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Showers of Thanks

I love type. If you’ve been reading this column for any length of time, you have picked up on my infatuation with letter forms but also, no doubt, my resistance to traditional banner letters. So much can go wrong so quickly.

Lois Prahlow, one of the banner design workshop presenters at the Calvin Symposium on Worship and the Arts, had such a clever idea that I couldn’t resist passing it on–and the inspiration it gave me for a Thanksgiving visual in my own church.

A Giant Velcro Strip

The inside of Lois’s church sanctuary is surrounded by brick. Not painted cinder block, mind you. Bare brick. One day, Lois watched as kids in the church threw their winter hats and gloves as high as they could up against the brick walls–where they stuck. In that moment, she realized that the brick columns and walls surrounding the space in which she worshiped were like one giant strip of Velcro. The possibilities!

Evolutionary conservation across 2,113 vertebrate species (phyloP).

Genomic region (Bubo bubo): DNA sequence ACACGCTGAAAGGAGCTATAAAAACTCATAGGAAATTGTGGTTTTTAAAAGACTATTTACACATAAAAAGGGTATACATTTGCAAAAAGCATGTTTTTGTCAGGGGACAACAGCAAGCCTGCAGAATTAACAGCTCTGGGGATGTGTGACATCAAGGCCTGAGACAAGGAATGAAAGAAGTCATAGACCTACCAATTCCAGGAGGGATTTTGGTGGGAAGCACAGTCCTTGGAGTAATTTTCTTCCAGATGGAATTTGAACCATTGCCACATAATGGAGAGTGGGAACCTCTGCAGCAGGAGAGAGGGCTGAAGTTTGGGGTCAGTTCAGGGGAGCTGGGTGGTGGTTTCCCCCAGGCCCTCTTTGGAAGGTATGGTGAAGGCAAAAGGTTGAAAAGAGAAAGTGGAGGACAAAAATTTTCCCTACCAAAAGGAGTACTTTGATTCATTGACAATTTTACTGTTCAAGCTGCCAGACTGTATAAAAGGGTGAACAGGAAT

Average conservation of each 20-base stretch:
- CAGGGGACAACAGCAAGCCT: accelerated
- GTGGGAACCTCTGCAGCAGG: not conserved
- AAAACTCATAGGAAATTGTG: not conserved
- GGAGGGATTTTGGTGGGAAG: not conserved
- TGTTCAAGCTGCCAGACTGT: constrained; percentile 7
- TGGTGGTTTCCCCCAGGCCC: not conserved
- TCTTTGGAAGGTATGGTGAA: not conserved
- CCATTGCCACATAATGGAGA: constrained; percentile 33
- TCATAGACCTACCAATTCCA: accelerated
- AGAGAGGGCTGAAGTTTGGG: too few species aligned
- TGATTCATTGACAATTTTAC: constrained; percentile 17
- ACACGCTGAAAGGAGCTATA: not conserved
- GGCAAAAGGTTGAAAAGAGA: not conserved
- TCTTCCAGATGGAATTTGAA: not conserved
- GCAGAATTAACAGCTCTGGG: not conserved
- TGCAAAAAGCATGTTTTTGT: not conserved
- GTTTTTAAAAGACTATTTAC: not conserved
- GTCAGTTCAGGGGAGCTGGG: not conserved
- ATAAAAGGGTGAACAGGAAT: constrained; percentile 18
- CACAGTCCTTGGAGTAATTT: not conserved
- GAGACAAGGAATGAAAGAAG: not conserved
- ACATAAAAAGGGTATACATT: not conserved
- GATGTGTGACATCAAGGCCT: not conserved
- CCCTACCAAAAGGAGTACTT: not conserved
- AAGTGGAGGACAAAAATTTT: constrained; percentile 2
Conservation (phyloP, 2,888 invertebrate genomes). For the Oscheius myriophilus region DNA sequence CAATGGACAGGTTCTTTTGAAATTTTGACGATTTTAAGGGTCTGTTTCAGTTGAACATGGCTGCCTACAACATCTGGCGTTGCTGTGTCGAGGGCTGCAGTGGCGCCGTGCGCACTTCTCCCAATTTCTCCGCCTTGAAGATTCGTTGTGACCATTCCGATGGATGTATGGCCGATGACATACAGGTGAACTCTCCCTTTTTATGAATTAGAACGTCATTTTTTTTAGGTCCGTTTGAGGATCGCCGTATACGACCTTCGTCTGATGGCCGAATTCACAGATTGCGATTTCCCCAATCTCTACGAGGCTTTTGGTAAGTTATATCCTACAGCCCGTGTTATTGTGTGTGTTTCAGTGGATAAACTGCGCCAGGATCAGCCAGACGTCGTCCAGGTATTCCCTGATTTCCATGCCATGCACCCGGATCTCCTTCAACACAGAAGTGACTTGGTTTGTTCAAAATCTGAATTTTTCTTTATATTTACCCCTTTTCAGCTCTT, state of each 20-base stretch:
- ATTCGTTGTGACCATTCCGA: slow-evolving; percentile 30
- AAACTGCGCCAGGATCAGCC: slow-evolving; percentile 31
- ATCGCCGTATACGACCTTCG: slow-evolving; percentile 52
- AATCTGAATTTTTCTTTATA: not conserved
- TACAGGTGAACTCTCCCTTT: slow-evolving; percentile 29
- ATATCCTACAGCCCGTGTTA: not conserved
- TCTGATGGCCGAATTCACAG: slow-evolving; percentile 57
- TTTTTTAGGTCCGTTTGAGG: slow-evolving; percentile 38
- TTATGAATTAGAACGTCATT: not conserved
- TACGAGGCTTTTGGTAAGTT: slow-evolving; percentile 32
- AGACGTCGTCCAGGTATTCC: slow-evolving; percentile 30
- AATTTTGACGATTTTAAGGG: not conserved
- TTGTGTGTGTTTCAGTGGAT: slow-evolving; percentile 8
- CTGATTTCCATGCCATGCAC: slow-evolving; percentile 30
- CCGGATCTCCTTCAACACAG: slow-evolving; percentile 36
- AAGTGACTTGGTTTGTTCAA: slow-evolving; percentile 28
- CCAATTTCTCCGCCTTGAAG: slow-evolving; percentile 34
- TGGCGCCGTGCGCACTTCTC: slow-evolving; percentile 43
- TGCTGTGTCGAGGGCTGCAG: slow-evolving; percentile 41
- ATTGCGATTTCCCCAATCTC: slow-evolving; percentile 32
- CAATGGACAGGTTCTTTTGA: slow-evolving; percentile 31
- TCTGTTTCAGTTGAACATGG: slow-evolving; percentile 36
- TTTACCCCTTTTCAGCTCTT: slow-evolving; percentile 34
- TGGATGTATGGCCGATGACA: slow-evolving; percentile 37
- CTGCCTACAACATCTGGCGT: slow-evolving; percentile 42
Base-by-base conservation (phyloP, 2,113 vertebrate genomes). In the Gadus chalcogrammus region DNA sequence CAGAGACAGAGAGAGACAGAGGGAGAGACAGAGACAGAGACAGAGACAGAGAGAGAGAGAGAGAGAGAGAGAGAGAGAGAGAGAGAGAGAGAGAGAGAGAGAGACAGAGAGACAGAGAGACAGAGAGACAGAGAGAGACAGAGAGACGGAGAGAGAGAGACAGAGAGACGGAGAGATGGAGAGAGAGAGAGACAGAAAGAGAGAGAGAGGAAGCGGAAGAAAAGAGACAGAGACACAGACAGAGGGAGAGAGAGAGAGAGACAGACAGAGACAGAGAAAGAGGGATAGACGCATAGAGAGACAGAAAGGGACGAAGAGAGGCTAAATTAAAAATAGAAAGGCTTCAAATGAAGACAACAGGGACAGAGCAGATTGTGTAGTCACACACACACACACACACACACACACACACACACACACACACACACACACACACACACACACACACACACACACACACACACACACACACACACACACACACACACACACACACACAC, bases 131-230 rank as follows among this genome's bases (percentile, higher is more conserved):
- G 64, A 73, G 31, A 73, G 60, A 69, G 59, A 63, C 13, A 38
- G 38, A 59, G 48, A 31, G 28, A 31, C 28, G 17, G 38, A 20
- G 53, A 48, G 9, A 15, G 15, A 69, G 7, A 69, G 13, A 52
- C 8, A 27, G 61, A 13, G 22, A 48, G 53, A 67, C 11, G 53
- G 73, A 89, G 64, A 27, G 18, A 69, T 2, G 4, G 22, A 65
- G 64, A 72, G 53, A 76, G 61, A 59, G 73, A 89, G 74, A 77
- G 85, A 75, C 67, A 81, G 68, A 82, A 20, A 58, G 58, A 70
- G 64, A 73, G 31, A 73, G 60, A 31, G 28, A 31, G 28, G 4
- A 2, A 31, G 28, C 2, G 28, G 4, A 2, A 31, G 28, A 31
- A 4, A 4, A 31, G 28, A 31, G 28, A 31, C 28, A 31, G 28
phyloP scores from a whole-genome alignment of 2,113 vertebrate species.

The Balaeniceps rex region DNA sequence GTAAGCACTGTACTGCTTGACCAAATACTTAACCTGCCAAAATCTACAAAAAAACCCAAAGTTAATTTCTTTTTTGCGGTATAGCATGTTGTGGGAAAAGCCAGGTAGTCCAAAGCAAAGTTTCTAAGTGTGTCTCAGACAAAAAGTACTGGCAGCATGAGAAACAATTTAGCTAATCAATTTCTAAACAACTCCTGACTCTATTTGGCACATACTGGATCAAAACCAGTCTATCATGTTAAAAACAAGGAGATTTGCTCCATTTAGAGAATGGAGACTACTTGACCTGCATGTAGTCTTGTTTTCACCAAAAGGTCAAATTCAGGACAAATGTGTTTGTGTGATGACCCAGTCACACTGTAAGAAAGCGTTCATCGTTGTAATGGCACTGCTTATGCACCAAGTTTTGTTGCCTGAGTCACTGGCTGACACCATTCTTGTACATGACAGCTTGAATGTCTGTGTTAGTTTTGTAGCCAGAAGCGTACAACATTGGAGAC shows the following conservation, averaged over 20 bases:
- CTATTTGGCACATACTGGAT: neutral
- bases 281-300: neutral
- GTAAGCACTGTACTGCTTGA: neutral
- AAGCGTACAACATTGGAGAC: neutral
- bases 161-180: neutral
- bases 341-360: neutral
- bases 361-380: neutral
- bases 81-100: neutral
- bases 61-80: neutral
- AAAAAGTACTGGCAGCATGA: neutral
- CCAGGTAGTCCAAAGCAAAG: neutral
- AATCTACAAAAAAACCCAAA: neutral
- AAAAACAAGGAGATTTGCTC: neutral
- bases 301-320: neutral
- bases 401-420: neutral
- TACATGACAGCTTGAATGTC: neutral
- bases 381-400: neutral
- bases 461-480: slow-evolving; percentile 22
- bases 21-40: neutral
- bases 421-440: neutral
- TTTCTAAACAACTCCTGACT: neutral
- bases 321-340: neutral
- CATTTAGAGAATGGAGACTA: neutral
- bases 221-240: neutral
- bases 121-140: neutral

Since then, Lois has created several designs where cloth shapes or letters are pressed against the coarse texture of the brick walls. One design that was particularly nice was the word Alleluia, cut out of bright yellow, orange, red, and purple fabric and repeated over and over in a line around the sanctuary.

Both the creative use of letter forms and the flowing of the words into the worship space intrigued me, but unlike Lois’s, many sanctuaries are made of wood, not brick. Here’s another idea to get those words off the front wall.

No Cornucopias Here

Thanksgiving is such a rich time and yet the visuals we use are often so trite. In this design, I am trying to visually suggest the many things that God showers down on us. This design is fairly "light," so for maximum impact you’ll want to make sure you have enough strands of adequate length (ours are up to 20' long with more than one word strung on each). Once you have established the scale, construction is simple. Cut two copies of each letter out of felt. I used white felt for contrast against the darker background of the front of our church. Then string these letters on a light thread (we used kite string) that has been sandwiched between the back-to-back letters. Use spray adhesive or iron-on interfacing to adhere the two sides of each letter together. Attach the strands to bare tree branches (or mobile-like on dowels) with enough space around them to allow them to move a bit.